In this regard we are also making a contribution to the development of border areas with Afghanistan. During recent years, five bridges connecting Tajikistan to Afghanistan have been built. On the Tajik side of the border there are cross-border markets. These promote the development of settlements, located on both sides of the border, by offering opportunities for trade.
Implementing necessary measures to improve the investment climate and allow private sector development has been a priority for our government. Thus we have made reforms to promote the development of entrepreneurship and the growth of the private sector. The World Bank has acknowledged this and rated Tajikistan as the most-improved country when it comes to ease of doing business, for 2014.
We have given priority to the implementation of investment projects using modern technology that are export oriented and environmentally friendly.
Today, with the view to ensuring sustainable economic development, a number of free economic zones have been created in Tajikistan. They have been designed to give a powerful impetus to further development.
Realizing the necessity of international trade integration, on the March 2, 2013, Tajikistan officially became a member of the World Trade Organization (WTO). In this regard, we have made maximum efforts to ensure the competitiveness of our domestic economy, as well as to improve the investment climate and enter the global market.
What is Tajikistan’s approach to the overlapping issues of water, energy and security in Central Asia?
Central Asia, because of its geographical location and the influence of other countries, is subject to various types of risks. The most dangerous risks are not extremism and international terrorism, but pre-existing factors that can cause conflict, including water resources management, poor socio-economic development, and illegal drug trafficking.
The rational, regional use of water is fundamental based on the fact that the Central Asian states share common water supplies. This affects the energy situation directly because we have great untapped hydropower potential that can grow not only our economy, but also those of nearby countries including Afghanistan and Pakistan. Thus, achieving positive results in terms of water use will support energy growth and economic security, and in turn allow countries of the region to develop other sectors of vital importance.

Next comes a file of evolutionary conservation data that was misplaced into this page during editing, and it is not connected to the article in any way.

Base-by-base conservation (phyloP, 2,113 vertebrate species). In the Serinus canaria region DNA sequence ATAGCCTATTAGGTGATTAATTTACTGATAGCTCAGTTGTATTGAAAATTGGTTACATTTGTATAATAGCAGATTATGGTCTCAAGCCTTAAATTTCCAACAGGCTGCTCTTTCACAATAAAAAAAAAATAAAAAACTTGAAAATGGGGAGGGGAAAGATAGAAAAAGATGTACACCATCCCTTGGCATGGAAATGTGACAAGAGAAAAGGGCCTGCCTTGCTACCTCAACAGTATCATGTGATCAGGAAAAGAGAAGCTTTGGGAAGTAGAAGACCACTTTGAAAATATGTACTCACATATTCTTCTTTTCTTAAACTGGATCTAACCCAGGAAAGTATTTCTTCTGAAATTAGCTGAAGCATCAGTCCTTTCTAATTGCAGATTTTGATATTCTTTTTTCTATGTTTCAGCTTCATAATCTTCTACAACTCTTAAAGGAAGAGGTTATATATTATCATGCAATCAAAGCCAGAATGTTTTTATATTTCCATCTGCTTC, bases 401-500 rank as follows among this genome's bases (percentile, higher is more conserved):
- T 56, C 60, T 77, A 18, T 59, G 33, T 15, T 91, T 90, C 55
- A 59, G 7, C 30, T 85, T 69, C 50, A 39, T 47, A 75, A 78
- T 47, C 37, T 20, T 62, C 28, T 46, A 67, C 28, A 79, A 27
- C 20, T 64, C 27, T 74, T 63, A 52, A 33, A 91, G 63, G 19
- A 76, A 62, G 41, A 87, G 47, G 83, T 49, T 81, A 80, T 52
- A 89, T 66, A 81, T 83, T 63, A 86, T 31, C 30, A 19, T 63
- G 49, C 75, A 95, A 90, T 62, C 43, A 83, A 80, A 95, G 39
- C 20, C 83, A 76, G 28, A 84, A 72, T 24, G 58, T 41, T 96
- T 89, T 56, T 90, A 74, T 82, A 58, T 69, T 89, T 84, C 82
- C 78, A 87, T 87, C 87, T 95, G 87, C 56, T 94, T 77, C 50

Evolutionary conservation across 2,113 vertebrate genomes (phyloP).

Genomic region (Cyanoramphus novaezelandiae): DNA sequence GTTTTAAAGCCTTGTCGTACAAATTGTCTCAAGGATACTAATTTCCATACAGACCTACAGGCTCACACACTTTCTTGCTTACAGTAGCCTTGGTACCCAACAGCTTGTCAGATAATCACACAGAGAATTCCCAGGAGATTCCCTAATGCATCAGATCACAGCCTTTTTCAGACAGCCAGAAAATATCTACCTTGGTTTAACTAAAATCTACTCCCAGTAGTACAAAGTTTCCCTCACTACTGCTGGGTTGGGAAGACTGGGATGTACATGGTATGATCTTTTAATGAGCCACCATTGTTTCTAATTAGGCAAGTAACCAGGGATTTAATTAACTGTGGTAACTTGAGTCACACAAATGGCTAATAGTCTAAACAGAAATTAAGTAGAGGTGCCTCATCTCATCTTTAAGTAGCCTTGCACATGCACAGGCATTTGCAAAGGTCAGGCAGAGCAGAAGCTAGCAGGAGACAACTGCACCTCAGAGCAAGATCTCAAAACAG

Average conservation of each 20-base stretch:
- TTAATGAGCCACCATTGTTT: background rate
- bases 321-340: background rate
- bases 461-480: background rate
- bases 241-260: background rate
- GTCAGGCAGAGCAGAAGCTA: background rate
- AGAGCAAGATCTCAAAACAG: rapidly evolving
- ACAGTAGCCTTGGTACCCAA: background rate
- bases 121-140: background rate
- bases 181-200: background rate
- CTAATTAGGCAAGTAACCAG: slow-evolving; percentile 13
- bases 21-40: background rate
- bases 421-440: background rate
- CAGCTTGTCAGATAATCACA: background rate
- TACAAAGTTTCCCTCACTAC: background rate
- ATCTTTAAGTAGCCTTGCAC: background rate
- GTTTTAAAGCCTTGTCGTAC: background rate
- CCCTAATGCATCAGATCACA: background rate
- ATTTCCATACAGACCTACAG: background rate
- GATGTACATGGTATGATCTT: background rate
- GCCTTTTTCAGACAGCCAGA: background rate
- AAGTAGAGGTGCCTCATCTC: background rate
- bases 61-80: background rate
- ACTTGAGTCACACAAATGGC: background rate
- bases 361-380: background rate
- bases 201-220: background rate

Tajikistan itself does not have sufficient hydrocarbon energy reserves to grow its economy. Harnessing our substantial hydropower potential will ensure the free flow of water and energy between the countries of the region, and thus, thanks to further sustainable development of the region, solve a number of important socio-economic issues.
In this context it is vital to consider the situation in the region as a whole and in Tajikistan, particularly in the direct relationship between geopolitical influence and energy factors. Today energy resources are of great importance and ensuring efficient, reliable and safe energy supply meets the realities of the present time.
Thus the rational and effective use of water along with integrated water resources management in the region will lead to poverty reduction and an increase in irrigated land, as well as decrease security threats because of economic revival, develop the industrial base of the region, and promote investment due to low electricity prices.
As far as generation is concerned, an important recent achievement was a positive assessment from the World Bank regarding the construction of the Rogun hydropower plant. This hydroelectric facility is of great economic importance because, in addition to producing clean energy, it will allow us to begin the rehabilitation process of the country’s industry. As a matter of fact, Rogun will be a factor for integration and economic development of the whole region.
In line with sharing electricity with our neighbors, we are also working on a project to construct a power transmission line. This initiative, known as the Central Asia-South Asia-1000 project (CASA-1000) is a major development in the electricity market of Central and South Asia. CASA-1000 has been approved by the World Bank, and when completed will allow the export of electricity surplus during summer from Tajikistan and Kyrgyzstan to Afghanistan and Pakistan.
Due to such projects, in the near future the Republic of Tajikistan may well become a regional energy center. Combining significant hydropower potential, competent management, and effective foreign policy will lead us to a new stage of economic development. This will finally lead to a change of intra-regional relations and subsequent economic development across Central Asia.